Several discussions have said in effect: 'do it right or don't do it at all'. I'm with them! Am willing to do a section on controversy from a HistSci and Biography perspective, but only if others will tackle other sections.
The legal section is not the worst, but nevertheless is v. poor; what we need there is an overview as to how legal systems have attempted to provide frameworks for regulating important controversies, and what problems they have encountered. This overview could use the present-day legal system of individual countries as exemplars. At present much is not even in English.
And is not disputation fundamental to philosophy, both as a method and as a substantive problem? How can we hope to succeed without some input there? See also rhetoric and argument. Macdonald-ross (talk) 08:20, 14 May 2008 (UTC)
the first sentence "A controversy is a dispute, argument, discussion or debate featuring strong disagreements and opposing, contrary, or sharply contrasting opinions about an idea, subject, group or person." sums up controversy, and seeing how short that is, its for the dictionary, and is nontheless common knowledge. (DELETE IT) 188.8.131.52 (talk) 00:58, 14 April 2009 (UTC)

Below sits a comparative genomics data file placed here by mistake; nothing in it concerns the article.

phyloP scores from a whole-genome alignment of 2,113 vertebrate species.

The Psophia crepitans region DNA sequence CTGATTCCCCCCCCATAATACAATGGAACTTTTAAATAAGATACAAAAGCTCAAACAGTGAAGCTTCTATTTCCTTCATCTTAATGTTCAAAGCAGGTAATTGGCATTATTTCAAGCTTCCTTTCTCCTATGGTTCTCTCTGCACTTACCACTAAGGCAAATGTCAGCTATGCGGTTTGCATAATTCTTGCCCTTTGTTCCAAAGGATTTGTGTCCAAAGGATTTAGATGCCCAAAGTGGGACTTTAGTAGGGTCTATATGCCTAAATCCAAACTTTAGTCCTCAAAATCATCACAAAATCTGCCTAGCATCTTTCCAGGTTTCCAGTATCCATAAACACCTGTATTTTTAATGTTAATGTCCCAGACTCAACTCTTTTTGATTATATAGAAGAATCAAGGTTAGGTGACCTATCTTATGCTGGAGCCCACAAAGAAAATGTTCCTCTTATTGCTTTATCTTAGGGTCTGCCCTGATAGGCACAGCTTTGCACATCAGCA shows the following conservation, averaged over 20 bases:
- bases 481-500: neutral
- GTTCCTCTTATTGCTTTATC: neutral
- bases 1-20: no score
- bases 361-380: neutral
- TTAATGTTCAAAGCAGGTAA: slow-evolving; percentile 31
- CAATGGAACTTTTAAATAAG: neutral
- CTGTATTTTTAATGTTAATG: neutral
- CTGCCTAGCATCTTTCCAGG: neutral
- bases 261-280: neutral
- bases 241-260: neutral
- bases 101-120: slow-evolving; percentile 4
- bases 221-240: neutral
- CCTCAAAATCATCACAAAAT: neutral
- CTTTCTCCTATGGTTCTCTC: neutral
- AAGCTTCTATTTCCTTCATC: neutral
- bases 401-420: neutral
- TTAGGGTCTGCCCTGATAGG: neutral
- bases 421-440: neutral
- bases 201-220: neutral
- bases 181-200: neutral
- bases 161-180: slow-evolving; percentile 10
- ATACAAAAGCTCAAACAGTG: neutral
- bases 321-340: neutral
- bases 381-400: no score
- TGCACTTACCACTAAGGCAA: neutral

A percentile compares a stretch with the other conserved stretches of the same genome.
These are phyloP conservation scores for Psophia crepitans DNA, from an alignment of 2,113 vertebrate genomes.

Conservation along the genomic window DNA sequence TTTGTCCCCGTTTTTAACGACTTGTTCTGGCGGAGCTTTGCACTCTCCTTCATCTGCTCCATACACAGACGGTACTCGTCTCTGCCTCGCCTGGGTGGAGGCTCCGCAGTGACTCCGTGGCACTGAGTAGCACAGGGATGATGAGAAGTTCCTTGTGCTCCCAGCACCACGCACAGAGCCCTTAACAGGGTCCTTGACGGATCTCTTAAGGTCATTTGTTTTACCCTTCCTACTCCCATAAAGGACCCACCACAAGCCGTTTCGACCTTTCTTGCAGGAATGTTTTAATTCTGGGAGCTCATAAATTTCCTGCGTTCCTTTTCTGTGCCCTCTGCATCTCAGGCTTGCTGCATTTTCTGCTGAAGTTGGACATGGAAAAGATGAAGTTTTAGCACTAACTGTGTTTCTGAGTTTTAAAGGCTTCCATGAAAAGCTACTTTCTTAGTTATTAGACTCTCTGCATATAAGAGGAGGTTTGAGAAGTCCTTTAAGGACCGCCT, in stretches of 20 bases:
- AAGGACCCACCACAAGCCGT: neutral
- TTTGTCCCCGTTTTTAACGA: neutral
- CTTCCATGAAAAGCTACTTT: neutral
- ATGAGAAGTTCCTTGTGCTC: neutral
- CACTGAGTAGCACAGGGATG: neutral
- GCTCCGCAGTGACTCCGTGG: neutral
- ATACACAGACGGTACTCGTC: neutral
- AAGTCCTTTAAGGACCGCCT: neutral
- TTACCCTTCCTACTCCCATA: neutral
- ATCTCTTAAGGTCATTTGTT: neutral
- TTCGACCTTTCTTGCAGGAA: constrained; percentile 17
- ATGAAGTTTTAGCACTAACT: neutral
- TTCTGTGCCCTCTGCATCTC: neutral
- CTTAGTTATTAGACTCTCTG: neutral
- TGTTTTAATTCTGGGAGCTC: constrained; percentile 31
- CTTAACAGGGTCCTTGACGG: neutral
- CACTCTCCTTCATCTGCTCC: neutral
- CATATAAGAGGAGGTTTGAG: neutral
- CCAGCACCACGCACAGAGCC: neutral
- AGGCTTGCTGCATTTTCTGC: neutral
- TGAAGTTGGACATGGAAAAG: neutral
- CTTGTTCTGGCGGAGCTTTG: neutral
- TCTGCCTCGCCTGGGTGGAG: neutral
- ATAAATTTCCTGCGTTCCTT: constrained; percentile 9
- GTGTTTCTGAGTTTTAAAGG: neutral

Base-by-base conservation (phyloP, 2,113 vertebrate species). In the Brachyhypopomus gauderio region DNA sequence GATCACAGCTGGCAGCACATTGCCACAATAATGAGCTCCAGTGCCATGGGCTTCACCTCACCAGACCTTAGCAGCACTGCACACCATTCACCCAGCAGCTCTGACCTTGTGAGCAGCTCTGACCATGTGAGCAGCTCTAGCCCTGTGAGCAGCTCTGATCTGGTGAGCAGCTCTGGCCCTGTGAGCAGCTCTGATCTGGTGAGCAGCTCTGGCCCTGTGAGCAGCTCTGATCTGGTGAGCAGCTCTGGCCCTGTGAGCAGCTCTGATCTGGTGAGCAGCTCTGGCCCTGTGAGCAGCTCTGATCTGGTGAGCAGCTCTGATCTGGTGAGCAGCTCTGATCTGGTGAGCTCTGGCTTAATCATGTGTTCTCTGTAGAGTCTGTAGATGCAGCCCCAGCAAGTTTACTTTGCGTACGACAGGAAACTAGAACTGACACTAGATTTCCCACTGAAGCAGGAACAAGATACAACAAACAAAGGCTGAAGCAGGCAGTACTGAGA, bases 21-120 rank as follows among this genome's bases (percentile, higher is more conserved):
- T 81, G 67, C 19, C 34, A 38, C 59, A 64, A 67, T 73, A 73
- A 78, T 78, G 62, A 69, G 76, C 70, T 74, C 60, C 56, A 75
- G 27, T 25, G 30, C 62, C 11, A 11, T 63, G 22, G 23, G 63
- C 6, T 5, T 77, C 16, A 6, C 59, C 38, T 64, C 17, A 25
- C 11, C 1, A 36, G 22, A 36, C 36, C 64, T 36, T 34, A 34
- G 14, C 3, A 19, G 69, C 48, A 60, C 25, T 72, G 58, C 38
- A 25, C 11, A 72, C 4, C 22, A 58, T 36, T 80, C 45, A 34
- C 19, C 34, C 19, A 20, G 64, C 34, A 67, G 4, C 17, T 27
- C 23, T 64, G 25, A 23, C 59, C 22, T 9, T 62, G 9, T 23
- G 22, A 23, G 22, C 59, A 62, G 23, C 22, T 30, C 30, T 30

I would like to hear-by declare my disgust and resentment to my opponents' position on this. Furthermore, the previous statements, in my opinion, are false and offensive. — Preceding unsigned comment added by 184.108.40.206 (talk) 21:20, 11 January 2013 (UTC)
I found this article to be useful. It does need work though. Keep & improve. Maybe removing references to modern-day controversial topics would make the article on controversy less controversial? — Preceding unsigned comment added by 220.127.116.11 (talk) 05:27, 27 September 2014 (UTC)